A phonetic mistake involves a different realisation of a phoneme, so that the speaker uses an allophone of a particular phoneme within an utterance. This may occur due to the speaker's linguistic background and does not change the meaning of the word.
The rhotic /r/ involves the pronunciation of the /r/ phoneme after a vowel in certain varieties of English.
The rhotic /r/ is commonly used in the American variety of English.
Change in the tone of a word is a common linguistic phenonmenon in most languages. However, in certain langauges, a change in tone can determine the meaning of a word' (Roach, p. 154). Such languages are termed tone languages'. English is not a tone language, since whether one utters the word yes' with a high level or a low level tone (yes' or yes'), the meaning of the word still remains unchanged. In contrast, tone languages such as Thai and Vietnamese employ a different pitch in order to change the meaning of a word. For instance, in the Kono language, words which contain the same phonemes but a different tone mean different things, so that buu means horn', but buu stands for being cross' (Roach, p. 154).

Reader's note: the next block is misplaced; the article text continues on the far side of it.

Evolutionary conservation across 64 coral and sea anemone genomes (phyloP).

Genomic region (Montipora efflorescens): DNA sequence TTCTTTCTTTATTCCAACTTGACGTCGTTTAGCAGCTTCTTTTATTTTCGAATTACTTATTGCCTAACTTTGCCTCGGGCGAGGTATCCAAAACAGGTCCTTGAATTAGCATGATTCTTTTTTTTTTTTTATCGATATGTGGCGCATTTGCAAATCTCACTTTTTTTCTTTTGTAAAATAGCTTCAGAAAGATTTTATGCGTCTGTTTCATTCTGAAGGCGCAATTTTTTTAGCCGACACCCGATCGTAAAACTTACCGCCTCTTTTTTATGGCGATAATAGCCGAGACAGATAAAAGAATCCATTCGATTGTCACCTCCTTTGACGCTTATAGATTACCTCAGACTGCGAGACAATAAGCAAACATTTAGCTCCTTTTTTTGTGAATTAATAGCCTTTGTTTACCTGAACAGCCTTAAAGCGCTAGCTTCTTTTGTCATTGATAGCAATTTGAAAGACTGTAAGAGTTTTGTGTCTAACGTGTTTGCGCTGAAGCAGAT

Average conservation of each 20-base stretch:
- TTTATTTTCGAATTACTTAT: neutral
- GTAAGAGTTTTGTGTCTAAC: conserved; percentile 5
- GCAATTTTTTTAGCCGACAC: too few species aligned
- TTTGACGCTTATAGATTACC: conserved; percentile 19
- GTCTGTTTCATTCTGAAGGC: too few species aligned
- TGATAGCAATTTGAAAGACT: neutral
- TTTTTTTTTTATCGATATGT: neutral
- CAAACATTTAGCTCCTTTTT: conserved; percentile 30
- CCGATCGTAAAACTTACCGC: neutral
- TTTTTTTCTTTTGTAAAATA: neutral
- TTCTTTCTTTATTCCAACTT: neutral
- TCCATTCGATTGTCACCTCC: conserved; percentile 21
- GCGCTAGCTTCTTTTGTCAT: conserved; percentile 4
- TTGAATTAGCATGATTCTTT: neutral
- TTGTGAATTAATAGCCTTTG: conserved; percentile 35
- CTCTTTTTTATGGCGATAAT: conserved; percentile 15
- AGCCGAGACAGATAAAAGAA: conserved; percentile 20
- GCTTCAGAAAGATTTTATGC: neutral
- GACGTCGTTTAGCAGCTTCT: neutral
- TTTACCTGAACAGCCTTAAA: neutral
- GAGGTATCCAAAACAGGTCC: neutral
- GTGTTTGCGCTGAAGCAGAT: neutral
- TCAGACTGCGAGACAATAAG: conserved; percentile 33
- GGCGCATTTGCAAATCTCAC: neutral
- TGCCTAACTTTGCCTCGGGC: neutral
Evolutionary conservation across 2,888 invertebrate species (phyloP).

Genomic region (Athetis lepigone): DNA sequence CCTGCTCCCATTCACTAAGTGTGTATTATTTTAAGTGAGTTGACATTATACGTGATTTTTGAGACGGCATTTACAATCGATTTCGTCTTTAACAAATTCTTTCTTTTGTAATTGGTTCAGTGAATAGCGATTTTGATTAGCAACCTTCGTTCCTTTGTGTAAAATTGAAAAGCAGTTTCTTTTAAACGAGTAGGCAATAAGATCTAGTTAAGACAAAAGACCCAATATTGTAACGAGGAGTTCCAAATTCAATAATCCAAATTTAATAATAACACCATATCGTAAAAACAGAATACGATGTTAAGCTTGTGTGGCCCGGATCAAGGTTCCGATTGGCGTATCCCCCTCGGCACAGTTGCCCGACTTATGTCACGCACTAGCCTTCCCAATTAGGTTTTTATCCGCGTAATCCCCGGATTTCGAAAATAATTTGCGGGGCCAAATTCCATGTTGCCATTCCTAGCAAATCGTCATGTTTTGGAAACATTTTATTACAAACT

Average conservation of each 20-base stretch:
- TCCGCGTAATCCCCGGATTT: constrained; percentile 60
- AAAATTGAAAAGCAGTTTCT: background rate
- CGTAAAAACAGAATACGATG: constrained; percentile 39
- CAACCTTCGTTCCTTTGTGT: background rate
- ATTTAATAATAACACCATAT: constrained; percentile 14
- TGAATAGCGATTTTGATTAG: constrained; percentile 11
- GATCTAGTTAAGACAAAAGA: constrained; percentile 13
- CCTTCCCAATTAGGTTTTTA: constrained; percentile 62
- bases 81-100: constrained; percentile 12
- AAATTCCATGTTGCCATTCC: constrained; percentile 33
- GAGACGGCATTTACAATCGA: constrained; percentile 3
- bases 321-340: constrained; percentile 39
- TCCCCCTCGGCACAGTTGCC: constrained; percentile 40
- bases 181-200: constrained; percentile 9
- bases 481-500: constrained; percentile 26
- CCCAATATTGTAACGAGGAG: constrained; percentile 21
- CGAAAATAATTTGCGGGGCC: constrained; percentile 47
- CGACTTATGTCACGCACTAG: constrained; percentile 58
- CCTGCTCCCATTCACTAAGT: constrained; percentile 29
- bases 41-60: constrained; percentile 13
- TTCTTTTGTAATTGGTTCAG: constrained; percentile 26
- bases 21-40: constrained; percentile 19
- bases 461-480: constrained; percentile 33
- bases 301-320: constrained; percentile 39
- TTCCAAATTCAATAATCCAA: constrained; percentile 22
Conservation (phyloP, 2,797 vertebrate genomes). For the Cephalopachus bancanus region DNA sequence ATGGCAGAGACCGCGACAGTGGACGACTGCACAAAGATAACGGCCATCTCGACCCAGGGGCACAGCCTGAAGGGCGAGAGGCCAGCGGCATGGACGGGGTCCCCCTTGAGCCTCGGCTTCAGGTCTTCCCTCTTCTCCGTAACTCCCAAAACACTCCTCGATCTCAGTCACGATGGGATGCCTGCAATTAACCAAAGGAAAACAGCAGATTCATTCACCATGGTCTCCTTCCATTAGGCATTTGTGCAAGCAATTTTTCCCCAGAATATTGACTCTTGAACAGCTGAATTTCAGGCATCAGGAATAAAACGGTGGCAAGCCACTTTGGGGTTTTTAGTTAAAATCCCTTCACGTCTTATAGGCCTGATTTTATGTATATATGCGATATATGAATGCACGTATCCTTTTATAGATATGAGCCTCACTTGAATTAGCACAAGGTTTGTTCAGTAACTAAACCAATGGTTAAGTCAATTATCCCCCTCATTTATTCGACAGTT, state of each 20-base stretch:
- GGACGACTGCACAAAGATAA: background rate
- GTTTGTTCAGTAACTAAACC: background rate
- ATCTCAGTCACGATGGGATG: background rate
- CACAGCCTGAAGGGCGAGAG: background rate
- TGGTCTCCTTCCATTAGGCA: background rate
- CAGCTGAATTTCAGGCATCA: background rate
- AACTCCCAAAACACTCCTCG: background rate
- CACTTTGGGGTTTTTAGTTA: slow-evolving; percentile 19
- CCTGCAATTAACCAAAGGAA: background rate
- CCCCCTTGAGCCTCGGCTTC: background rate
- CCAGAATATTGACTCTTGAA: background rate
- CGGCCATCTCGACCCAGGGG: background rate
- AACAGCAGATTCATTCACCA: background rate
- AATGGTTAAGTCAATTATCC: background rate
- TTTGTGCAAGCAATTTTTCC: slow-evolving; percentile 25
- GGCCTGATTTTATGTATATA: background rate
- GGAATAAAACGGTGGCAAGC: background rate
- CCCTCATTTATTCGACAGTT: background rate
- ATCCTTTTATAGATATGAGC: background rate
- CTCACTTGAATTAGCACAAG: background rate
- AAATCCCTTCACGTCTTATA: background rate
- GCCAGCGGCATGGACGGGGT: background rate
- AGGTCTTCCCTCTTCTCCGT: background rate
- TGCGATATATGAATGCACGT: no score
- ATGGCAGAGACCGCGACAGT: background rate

Roach (1983) describes four functions of intonation as he explains how speakers employ intonation to communicate effectively. The first is the attitudinal function of intonation, which allows people to convey their emotions through a particular tone. For instance, if one can say Good luck' in such a way as to convey genuine enthusiasm for someone's prospects, or else utter the same words in a sarcastic way which betrays one's envy for that other person. ...